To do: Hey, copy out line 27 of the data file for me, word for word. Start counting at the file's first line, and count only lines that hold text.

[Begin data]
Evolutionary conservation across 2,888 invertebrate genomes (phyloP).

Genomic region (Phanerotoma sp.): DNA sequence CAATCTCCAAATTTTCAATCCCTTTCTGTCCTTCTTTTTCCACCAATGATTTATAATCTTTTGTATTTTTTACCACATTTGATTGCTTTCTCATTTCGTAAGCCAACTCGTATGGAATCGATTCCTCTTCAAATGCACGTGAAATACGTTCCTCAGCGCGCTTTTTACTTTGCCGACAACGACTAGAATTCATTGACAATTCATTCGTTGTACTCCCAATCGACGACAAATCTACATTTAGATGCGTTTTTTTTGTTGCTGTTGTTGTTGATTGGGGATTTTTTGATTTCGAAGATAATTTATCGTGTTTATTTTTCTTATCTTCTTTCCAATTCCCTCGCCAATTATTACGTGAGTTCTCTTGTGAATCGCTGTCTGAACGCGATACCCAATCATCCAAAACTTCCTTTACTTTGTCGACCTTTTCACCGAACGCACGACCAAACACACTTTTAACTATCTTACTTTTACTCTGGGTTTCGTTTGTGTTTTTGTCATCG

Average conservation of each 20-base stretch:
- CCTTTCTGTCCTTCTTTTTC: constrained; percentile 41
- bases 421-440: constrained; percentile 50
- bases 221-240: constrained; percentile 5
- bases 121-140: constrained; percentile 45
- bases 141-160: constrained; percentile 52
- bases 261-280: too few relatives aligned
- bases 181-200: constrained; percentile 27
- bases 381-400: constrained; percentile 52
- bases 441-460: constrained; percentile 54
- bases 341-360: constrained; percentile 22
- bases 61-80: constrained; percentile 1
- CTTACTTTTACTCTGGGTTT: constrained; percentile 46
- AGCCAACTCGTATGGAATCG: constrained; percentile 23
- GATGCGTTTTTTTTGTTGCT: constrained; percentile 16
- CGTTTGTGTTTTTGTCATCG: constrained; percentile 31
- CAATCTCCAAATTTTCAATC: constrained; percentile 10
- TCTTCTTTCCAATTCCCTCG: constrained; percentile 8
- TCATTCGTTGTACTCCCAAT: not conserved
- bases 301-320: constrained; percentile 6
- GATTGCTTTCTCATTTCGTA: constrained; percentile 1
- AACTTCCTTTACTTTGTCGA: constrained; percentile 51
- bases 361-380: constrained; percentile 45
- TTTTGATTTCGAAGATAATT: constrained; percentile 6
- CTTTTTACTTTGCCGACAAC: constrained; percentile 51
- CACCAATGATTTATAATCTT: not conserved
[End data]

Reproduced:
- CTTTTTACTTTGCCGACAAC: constrained; percentile 51